Madame Mineurecanal was a solitary woman who lived alone with her beloved white terrier in the 1830s Creole-style townhouse at 2606 Royal Street early in the 20th century. She was well-known in her Faubourg Marigny neighborhood but while she always had a smile for her neighbors, she rarely stopped to talk when walking her little dog in the block.
The Haunted Heartbreak
Her despair became too much
What her neighbors didn’t know was the heartbreak she battled on a daily basis. Her son had suddenly disappeared from the house one day, never to return. Her husband allegedly died fighting in the Spanish-American War which took place in Puerto Rico, Cuba and the Pacific from April to August of 1898.
One afternoon, her despair became too much to take. It is said Madame Mineurecanal came home after a walk, went up to the third-floor attic and strangled the little white dog. She then climbed on a chair and hung herself from a ceiling beam.
In the aftermath of the Second World War, the ghost of Madame Mineurecanal began to appear in the house which now inhabited by the many members of the Ruez family. The sound of wailing was heard along with the patter of footsteps, both human and canine. The ceiling beams were said to creak as if holding a profound, swaying weight. The spirit of the Madame herself, wearing a white dress, would be seen coming down the attic stairs with protruding eyes and a crooked neck. She could be spotted at various times all over the house, sometimes accompanied by her ghostly terrier, despite the loyalty-stretching circumstances of his demise.
The spectral visits soon took a dark turn; The Ruez grandmother awoke one night to the sound of a crying baby and when she went to investigate, saw the figure of a woman bending over the crib. Thinking the woman to be the baby’s mother, she was shocked when the figure disappeared into the wall of the nursery. A pregnant member of the family was so shocked by the appearance on the attic stairs of Madame Mineurecanal and her dog, she went into labor and miscarried. When a cousin of the Ruez children named Alfrien came for a visit, he scoffed at the notion of the ghost, running around the house singing “Mini Canal! Mini Canal!” That night, the household was awakened by the sound of Alfrien screaming. When the light in his room was turned on, it revealed the youngster had the red imprint of a hand on his cheek as if he’d been ghost-smacked. Years later, Teresa Ruez, one of the children who grew up in the house, said in an interview, “My Uncle Louis saw her and died right afterward in a car accident. He was quite young.”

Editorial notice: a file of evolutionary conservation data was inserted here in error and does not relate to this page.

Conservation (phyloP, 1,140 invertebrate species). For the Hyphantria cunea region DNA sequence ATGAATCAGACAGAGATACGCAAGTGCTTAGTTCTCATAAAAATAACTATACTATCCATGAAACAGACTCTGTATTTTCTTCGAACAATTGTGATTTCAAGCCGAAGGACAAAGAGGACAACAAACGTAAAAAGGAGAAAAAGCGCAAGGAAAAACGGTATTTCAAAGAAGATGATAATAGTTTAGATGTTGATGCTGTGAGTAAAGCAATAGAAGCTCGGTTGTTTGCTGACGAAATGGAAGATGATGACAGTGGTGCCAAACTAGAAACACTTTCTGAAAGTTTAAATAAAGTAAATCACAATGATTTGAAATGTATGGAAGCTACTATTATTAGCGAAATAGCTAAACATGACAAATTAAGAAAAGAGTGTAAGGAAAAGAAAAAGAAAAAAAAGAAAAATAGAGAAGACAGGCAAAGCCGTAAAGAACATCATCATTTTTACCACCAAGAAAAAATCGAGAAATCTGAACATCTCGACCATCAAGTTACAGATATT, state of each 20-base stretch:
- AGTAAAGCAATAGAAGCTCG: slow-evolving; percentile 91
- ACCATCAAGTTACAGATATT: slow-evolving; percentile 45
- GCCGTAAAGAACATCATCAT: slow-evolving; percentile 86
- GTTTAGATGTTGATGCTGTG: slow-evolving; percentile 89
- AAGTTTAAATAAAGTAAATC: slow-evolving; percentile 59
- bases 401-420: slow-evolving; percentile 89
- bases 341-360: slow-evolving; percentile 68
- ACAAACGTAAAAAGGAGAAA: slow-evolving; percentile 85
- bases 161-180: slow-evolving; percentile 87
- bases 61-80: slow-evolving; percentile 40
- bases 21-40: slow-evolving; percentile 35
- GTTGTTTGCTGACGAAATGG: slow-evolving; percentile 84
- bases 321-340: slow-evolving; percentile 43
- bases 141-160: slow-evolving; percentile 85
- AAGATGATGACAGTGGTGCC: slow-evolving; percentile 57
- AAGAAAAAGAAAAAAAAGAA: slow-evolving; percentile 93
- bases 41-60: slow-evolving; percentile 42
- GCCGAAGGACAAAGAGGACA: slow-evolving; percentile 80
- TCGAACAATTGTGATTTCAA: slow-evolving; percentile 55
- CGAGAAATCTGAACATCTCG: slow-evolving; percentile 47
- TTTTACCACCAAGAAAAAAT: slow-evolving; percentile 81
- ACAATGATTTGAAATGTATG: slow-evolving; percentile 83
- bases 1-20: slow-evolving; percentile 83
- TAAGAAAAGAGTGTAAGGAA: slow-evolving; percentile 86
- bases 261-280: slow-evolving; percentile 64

The Ruez family continued to suffer a string of mishaps, including family members suffering mental health issues as well as two sobering household accidents involving the children. Despite attempts at blessing and exorcism, the creepy ghost dubbed “Mini Canal” by the Ruez children continued to appear for years after.
The New Owner & The Ghosts
Strange goings-on continue on the second-floor
An attorney who purchased 2606 Royal Street decades later spoke in an interview about how the previous owner of the home, a Native American, had died for unknown reasons inside the home. His family is said to have performed rituals involving the burning of juniper and sage to chase any spirits lingering in the house up the chimney where they became trapped for eternity. The attorney said the house remained quiet during his time there, but that his new neighbors advised him to leave the chimney sealed.
But was Mini Canal really gone?
The current owner, who purchased the home about a decade ago, reports that strange goings-on continue on the second-floor landing where Mini Canal was frequently sighted: ‘The left window here won’t stay closed,’” she said in an interview a few years ago. “It has a latch, which I will shut, and then it just drifts open.”
She doesn’t believe, however, that Mini Canal is a malevolent spirit and that the gruesome tales were just the inevitable exaggerations for the sake of a good ghost story. One former resident told the new owner that she’d encountered the ghost many times when she had lived there: “She said she often heard footsteps, and she would see a face through the French windows, an ethereal, Creole-looking woman, just looking at her. They had a very peaceful coexistence.”
Whether “Mini Canal” is as active inside the house these days as she was in the mid-20th century, it is said her ghost continues to walk her eternally loyal terrier around the neighborhood, zones of cold air hanging in their wake, their padding footsteps echoing off the old bricks and brightly painted homes of the Faubourg Marigny.
Dwyer, Jeff. Ghost Hunter’s Guide to New Orleans. Gretna, LA: Pelican Publishing, 2016
Peck, Renee. “Faubourg Marigny townhouse holds a family, two dogs – and a ghost.” Times-Picayune, October 30, 2010. https://www.nola.com/entertainment_life/home_garden/article_abe968e2-8c2c-518d-9d38-d397002ebb89.html Accessed June 2020
Stuart, Bonnye. Haunted New Orleans: Southern Spirits, Garden District Ghosts, And Vampire Venues. Globe Pequot: Guilford, CT, 2012
Taylor, Troy. Haunted New Orleans: History & Hauntings of the Crescent City (Haunted America). Charleston, SC: History Press, 2010.